'It's up to the people save economy in absence of government help'

22/07/2013

It is up to the people of the North East to save the economy in the absence of assistance from central government, a housing debate has concluded

This article was published on 24dash on 22 July 2013.

Isos Housing's ‘Room for a View’ event, held at the Newcastle Gateshead Hilton last week, brought together a panel of experts to debate the state of the regional economy and invited an audience of around 140 of the region’s most influential executives and managers asked questions of the panel.

The aim of the event was to see how Isos and the housing sector can work with their partners across the region to help improve the economy.

There was broad agreement that the Adonis Review of the economy had been helpful in crystallising the major issues, and that a combined authority to unite the power and influence of the region’s seven major local authorities would be a big step forward for economic development.

The panel also acknowledged that the North East could not expect much assistance from central government to invest in its economy – both due to the state of the public finances, and the coalition’s continued dedication to austerity and the slashing of public spending.

The panel featured Ed Twiddy, head of the North East Local Enterprise Partnership (LEP); Pat Ritchie, chief executive of Newcastle City Council and former head of the HCA; Keith Loraine, chief executive of Isos; Matt Leach, head of housing-focused think tank HACT; and Philip Barnes from Barratt Homes.

The debate was chaired by the BBC's Richard Moss, and the audience also saw a video interview with renowned economist Ian Shepherdson, who sits on the Isos board.

Mr Twiddy spoke about the importance of growing a balanced economy, increasing the size of the private sector, and focusing on the region's strengths.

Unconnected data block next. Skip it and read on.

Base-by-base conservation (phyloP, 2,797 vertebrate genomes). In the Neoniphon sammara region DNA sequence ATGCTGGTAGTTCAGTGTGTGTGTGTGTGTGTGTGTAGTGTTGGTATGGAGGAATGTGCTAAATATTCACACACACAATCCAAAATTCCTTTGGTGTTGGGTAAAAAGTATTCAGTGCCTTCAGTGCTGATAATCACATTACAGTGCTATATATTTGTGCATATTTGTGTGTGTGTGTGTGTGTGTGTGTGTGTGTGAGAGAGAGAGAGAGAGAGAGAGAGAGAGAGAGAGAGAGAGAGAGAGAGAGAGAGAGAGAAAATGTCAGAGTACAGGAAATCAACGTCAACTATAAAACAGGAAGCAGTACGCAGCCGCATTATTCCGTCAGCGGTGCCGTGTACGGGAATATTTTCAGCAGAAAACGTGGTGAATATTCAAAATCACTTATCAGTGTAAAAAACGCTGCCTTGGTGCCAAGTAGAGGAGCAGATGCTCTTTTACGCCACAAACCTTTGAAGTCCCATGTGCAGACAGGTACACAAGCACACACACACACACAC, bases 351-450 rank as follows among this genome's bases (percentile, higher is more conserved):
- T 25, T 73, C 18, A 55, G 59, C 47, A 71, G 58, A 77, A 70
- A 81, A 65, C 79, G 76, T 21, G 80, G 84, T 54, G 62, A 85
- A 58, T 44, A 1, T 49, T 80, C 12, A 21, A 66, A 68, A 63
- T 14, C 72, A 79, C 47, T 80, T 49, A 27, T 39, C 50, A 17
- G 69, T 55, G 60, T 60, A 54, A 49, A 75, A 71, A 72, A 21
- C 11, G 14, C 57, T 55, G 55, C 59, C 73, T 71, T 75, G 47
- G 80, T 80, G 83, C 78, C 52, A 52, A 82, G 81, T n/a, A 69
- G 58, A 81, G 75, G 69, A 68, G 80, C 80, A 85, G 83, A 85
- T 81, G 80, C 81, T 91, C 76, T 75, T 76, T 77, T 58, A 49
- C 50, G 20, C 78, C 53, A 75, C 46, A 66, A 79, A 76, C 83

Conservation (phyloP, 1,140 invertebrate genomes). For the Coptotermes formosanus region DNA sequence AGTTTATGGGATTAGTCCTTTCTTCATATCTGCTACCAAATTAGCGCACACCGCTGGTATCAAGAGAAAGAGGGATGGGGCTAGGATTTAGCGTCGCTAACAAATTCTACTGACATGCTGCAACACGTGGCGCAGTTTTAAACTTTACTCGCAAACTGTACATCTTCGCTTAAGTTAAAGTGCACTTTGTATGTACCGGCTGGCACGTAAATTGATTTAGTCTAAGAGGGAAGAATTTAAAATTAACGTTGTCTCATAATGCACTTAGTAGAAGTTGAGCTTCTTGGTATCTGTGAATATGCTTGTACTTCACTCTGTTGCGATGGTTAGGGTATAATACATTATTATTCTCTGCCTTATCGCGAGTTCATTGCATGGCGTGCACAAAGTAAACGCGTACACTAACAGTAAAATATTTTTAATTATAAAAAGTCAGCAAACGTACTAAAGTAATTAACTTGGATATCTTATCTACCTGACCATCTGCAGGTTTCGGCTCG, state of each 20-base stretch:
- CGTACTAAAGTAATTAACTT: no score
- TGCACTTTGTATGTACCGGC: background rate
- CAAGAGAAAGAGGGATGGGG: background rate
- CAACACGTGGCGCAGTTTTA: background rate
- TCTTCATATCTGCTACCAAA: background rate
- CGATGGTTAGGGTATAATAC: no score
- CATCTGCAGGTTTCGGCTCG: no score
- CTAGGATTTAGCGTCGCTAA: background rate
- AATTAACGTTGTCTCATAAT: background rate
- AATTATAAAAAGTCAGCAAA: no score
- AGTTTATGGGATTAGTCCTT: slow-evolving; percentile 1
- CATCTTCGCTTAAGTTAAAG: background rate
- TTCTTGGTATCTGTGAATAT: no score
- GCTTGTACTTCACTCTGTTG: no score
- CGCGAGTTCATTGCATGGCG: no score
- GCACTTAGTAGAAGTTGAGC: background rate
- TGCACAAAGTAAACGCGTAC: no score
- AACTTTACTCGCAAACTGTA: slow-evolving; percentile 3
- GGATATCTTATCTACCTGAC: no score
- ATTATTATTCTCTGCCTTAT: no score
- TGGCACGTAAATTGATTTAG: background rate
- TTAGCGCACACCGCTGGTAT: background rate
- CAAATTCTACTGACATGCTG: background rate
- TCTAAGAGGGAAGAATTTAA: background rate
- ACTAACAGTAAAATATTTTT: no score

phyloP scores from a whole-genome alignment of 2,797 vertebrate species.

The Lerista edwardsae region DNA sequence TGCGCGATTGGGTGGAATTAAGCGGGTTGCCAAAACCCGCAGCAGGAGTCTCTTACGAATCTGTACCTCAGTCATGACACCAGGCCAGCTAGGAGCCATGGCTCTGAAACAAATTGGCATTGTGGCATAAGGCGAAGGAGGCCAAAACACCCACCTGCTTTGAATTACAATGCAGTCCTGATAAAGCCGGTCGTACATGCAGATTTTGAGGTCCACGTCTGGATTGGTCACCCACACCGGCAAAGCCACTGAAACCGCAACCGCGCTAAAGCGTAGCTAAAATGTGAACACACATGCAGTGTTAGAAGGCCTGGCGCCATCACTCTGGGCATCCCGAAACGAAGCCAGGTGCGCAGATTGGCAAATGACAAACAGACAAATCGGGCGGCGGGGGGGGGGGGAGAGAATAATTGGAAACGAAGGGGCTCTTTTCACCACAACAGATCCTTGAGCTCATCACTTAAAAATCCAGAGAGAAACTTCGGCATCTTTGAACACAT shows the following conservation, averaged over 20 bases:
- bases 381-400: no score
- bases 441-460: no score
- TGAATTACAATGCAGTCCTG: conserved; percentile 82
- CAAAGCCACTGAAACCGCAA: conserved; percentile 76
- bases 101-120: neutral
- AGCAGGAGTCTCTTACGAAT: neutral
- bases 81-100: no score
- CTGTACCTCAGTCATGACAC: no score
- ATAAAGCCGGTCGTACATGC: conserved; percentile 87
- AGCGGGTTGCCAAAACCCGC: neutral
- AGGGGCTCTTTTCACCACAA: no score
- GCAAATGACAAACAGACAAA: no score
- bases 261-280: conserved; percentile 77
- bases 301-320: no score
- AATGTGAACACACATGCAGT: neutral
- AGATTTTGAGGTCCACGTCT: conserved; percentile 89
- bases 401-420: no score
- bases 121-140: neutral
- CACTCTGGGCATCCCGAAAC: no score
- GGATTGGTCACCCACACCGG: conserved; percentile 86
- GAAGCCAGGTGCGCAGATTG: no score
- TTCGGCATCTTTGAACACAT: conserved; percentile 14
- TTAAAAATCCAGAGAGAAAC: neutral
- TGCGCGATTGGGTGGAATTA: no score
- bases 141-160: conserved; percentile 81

He said: “We produce traded goods, and that's what the global middle class wants – whether they are in pharmaceuticals, in automotive, in energy extraction and exploitation - those are the things which the global middle class wants, and they are burgeoning in all corners of the globe. That is what they want, and we should be serving their needs.

“By serving their needs, we also serve the needs of our future generations as well.”

Matt Leach, head of think tank HACT, was probably the most downbeat of all the panellists, and spoke of many years of 'hurt' to come as the government continues to cut public spending and reduce the welfare budget further.

He said: “If it's hurting now, it's going to hurt a lot more in the future. It will be a sustained hurt over a long period of time. It's going to affect the ability of organisations like Isos, local councils and other publicly funded partnerships, to do things that we still culturally expect them to do.

“To cap it all, the pain of [the cuts] will fall most heavily on areas like the North East which traditionally have been most reliant on public funds.”

Keith Loraine made a plea for housing to be a key part of the region's economic recovery.

He said the area covered by the LEP currently had a waiting list of some 77,000 families in need of housing, and registered providers like Isos had the potential to do so much more, and hence provide jobs for currently unemployed construction workers.

He said: “I would like to see housing given greater status within the region’s economic strategy, mainly to address the oft quoted assertion that housing should only follow economic growth. We would suggest we can precede and be part of economic growth.”

Pat Ritchie pointed to the work Newcastle City Council is doing to improve the local economy, as a reason to be optimistic that conditions can improve.

She said: “We're planning for the future. Along with Gateshead, we have launched our Local Development Plan, which aims to create the conditions for the creation of 14,000 new jobs up to 2030, 21,000 new homes and significant investment in projects such as business parks surrounding the airport.”

Philip Barnes added: “Let’s get private sector funding and public sector funding working together, not separately.

“There’s not much money out there in the public sector, so let’s spend it where the market will use it, to make £1 into £5 or £10.”

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